There is nothing necessarily racist or base about this arrangement or social contract. Having a shared sense of identity, norms, and history generally promotes trust. Having no such shared sense leads to the condition that the sociologist Émile Durkheim described as “anomie” or normlessness. Societies with high trust, or high social capital, produce many beneficial outcomes for their citizens: lower crime rates, lower transaction costs for businesses, higher levels of prosperity, and a propensity toward generosity, among others. A liberal nationalist can reasonably argue that the debate over immigration policy in Europe is not a case of what is moral versus what is base, but a case of two clashing moral visions, incommensurate (à la Isaiah Berlin). The trick, from this point of view, is figuring out how to balance reasonable concerns about the integrity of one’s own community with the obligation to welcome strangers, particularly strangers in dire need.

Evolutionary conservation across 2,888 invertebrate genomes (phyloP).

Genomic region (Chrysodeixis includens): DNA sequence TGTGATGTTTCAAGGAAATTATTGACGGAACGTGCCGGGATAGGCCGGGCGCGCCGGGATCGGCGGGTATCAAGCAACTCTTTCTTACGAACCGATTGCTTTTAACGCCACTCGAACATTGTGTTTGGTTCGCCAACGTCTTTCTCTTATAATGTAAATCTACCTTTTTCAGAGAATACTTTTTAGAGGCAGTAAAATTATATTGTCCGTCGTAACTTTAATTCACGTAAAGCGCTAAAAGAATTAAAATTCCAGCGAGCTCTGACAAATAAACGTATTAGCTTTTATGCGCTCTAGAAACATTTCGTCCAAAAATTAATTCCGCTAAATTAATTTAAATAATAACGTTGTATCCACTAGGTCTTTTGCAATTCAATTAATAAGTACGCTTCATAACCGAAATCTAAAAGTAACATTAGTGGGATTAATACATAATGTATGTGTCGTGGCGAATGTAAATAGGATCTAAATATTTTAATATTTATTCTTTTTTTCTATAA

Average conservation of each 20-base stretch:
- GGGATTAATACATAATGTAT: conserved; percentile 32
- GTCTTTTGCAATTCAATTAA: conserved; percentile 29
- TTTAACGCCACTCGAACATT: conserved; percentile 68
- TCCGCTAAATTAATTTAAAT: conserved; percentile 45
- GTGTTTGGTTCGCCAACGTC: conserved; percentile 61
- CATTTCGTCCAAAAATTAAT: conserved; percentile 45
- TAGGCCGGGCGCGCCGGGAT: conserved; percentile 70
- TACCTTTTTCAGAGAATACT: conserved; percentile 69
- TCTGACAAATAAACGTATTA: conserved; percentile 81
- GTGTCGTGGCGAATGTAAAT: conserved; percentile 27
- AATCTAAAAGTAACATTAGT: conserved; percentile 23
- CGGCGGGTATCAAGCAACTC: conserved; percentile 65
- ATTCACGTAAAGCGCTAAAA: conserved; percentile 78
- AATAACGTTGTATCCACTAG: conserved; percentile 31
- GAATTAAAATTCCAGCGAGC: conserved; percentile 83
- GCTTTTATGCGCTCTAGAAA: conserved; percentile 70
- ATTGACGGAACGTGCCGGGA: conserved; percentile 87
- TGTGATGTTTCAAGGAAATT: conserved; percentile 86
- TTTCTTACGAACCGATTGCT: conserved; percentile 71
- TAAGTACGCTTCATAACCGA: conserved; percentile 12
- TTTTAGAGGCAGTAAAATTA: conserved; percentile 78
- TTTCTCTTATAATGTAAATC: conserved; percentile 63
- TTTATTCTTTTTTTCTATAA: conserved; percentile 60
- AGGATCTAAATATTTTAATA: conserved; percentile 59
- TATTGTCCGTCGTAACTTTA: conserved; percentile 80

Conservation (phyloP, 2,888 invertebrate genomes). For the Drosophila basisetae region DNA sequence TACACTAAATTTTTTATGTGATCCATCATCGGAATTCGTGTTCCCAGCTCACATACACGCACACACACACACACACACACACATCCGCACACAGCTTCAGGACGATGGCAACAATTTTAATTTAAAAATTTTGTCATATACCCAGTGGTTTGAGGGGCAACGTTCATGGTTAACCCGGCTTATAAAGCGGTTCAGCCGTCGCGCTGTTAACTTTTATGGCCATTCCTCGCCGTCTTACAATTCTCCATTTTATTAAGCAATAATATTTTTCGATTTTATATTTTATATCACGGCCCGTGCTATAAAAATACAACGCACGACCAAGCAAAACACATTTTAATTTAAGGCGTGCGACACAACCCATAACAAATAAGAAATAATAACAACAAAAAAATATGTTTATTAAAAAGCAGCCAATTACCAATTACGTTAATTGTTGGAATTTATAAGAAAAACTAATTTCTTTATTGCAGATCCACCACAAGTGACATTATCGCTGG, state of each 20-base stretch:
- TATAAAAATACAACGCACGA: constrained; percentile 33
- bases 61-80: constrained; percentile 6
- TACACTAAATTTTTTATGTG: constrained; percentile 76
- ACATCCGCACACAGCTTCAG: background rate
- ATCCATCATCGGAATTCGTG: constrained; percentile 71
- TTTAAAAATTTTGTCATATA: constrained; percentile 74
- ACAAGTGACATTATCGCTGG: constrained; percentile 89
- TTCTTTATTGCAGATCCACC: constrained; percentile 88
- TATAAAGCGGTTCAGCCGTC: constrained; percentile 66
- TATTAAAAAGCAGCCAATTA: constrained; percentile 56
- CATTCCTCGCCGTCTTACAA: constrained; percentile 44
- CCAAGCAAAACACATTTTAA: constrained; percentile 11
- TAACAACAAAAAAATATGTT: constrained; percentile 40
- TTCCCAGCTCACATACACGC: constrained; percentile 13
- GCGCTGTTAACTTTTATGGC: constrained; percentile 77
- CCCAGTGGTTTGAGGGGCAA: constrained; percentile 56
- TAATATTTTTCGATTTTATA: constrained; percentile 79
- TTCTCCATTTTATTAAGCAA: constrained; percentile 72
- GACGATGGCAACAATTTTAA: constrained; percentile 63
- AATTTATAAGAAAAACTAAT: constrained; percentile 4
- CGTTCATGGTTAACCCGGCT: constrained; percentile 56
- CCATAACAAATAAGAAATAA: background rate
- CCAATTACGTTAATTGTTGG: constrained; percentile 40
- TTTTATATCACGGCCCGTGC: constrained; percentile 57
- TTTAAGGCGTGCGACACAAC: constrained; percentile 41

So how have nationalists and globalists responded to the European immigration crisis? For the past year or two we’ve all seen shocking images of refugees washing up alive and dead on European beaches, marching in long lines across south eastern Europe, scaling fences, filling train stations, and hiding and dying in trucks and train tunnels. If you’re a European globalist, you were probably thrilled in August 2015 when Angela Merkel announced Germany’s open-door policy to refugees and asylum seekers. There are millions of people in need, and (according to some globalists) national borders are arbitrary and immoral.

But the globalists are concentrated in the capital cities, commercial hubs, and university towns—the places that are furthest along on the values shift found in the World Values Survey data. Figure 1 shows this geographic disjunction in the UK, using data collected in 2014. Positive sentiment toward immigrants is plotted on the Y axis, and desire for Britain to leave the EU on the X axis. Residents of Inner London are extreme outliers on both dimensions when compared to other cities and regions of the UK, and even when compared to residents of outer London.